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Thursday, May 29, 2014

Asakusa Observatory and Todai precursor

浅草天文台

Asakusabashi in Tokyo’s Taito ward is known nowadays as little more than a wholesalers’ town—albeit with some famous Japanese doll shops in Asakusabashi, just two stations south of the tourist center of Asakusa, and one station east of the electronics and nerd culture mecca of Akihabara.

However, until about 170 years ago, Asakusabashi was scientifically and technologically one of the most important places in Japan thanks to the astronomical observatory that used to be here, and which included offices for the study of the latest scientific literature from overseas.

Kuramae 1-chome intersection, Taito ward, Tokyo.
Kuramae 1-chome intersection (with signboard for Asakusa Observatory at foreground left)
Not far from where the observatory was is a signboard, on the south-west corner of Kuramae 1-chome  intersection. The following is a full translation of the Japanese information on the signboard (which is only partially translated into English on the signboard).


Site of Astronomical Observatory

In the late Edo era, a little west of this spot, was an astronomical observatory on a road running through an area comprising the whole of Asakusabashi 3-chome 21-24 banchi, and part of 19-, 25- and 26-banchi. Besides astronomical observation, it also hosted other pursuits such as calendar-rule research, surveying, compilation of topographical data, and the translation of Western books.

The observatory was known as Shitendai or Asakusa-tenmondai, and was transferred here in 1782 from Ushigome-waradana (current day Fukuromachi in Shinjuku ward) and rebuilt. It was officially named Hanrekidokoro-goyoyashiki ("The Imperial Office of Calendar Making") which, as the name suggests, was part of the government office, the Tenmongata, for working out the calendar. Astronomical  observations were required to ensure calendar accuracy.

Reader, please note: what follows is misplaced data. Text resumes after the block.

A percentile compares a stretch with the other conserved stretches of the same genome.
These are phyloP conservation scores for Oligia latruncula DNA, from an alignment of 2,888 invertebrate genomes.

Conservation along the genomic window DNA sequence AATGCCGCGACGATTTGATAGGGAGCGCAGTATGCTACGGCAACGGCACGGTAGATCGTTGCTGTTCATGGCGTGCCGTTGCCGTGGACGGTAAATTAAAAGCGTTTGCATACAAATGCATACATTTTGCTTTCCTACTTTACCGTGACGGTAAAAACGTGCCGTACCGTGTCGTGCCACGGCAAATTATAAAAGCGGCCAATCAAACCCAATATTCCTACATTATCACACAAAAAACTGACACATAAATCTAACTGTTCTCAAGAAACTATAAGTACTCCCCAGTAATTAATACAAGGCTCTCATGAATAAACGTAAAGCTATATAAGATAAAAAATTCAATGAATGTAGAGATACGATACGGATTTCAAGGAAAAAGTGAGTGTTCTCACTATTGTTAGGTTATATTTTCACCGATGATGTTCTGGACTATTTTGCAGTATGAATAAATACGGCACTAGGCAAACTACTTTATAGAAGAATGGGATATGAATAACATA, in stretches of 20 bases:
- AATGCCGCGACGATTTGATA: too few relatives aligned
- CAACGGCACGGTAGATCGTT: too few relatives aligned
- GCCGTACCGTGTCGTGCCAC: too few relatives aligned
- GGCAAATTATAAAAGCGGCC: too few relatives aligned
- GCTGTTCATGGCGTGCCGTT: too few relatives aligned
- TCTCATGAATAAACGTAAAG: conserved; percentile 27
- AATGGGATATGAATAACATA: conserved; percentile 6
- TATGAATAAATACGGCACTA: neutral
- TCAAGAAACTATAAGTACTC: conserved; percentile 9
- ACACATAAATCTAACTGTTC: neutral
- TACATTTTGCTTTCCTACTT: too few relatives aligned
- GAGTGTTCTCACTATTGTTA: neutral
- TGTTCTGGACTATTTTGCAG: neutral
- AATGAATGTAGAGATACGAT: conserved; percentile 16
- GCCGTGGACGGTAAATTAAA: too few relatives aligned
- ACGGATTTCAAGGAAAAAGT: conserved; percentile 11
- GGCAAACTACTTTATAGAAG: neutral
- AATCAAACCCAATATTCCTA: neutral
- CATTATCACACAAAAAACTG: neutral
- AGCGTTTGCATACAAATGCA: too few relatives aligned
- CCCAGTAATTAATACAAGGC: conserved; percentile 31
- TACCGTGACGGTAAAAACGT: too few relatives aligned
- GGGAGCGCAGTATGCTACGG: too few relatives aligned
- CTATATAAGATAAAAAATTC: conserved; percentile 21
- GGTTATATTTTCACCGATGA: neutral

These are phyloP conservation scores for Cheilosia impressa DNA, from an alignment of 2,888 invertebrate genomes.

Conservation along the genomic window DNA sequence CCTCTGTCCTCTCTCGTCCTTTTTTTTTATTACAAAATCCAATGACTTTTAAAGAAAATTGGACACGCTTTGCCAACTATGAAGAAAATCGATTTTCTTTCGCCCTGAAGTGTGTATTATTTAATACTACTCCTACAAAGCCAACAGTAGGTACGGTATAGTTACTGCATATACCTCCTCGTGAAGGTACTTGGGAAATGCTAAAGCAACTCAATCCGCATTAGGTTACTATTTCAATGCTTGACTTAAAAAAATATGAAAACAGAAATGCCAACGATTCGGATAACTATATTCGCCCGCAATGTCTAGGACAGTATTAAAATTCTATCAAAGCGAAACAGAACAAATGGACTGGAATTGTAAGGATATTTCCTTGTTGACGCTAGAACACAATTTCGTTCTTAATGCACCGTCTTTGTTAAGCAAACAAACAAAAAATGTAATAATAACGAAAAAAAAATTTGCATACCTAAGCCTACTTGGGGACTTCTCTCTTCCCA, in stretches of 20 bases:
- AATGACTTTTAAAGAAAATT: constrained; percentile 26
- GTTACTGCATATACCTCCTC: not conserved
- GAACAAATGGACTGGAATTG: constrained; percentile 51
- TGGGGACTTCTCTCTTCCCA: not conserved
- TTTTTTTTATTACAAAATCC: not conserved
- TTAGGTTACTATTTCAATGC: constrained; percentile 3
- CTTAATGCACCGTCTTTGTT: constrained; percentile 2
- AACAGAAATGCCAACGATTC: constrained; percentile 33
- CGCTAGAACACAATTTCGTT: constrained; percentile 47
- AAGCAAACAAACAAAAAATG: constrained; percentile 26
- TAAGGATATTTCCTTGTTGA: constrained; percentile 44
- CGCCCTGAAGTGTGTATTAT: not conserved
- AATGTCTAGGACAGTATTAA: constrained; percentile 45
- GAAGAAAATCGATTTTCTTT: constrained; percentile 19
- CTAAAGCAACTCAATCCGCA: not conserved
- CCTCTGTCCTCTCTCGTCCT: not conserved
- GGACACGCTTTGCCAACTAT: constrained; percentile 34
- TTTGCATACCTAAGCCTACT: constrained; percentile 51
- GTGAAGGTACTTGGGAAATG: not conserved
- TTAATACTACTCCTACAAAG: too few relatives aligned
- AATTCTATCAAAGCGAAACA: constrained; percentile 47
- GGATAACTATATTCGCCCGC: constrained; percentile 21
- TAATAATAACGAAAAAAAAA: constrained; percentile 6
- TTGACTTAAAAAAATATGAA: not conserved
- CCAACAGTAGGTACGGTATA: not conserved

Asakusa Observatory signboard, Asakusabashi, Taito-ku, Tokyo.
Signboard for site of old Asakusa Observatory, Taito ward, Tokyo.
According to a historical document known as Shitendai-no-ki ("Shitendai Records"), the Shitendai observatory was built on top of an artificial hill about 93.6 meters in circumference and about 9.3 meters high. The observatory was a square building, with each wall about 5.5 meters long, access being provided by 43 stone steps. Another historical record, the Kansei-rekisho ("Chronicles of the Kansei Era") states that there were two separate flights of stone stairs, each of 50 steps, and that the artificial hill was 9 meters high.

Katsushika Hokusai was an ukiyoe painter active during the final years of the Edo era, in the 1850s and 1860s, one of whose most famous works was the Fugaku Hyakkai ("100 Scenes of Mt. Fuji") series. One of the scenes, Torigoe no Fuji ("Mt. Fuji from Torigoe") depicts the Asakusa Observatory in the foreground, with an armillary sphere on top, and Mt. Fuji in the background.

Torigoe no Fuji ("Mt. Fuji from Torigoe") ukiyoe print by Hokusai.
Torigoe no Fuji ("Mt. Fuji from Torigoe") by Hokusai
It was here at the Asakusa Observatory that the astronomer Takahashi Yoshitoki (1764-1804) revised the calendar for the Kansei era (1789-1801). One of his understudies was Ino Tadakata (1745-1818), a surveyor and cartographer known for completing the first map of Japan. Before starting his survey of the whole of Japan, Ino first set out to establish the length of one degree of latitude by working out the direction of the observatory from his house in Fukugawa and the distance between them. After Takahashi’s death, upon the advice of his son and heir, Kakeyasu, in 1811 an office for translating foreign books, the Bansho-wage-goyo (蕃所和解御用), was established on the premises. This office underwent many transformations: from Yogakusho ("Center for Western Learning"), to Bansho-shirabesho ("Western Learning Research and Educational Institute"), to Yosho-shirabesho ("Western Writings Institute"), to Kaiseisho/Kaiseijo (“Office for Opening and Developing”), to Kaisei Gakko (“School for Opening and Developing”), to Daigaku-nanko (“University Southern School”), and was a precursor institution of the current University of Tokyo.

Another observatory was built at Kudanzakaue (present day Kudankita, Chiyoda ward) in 1842, but both were abolished in 1869, in the second year of the modernizing Meiji era.

March 1999


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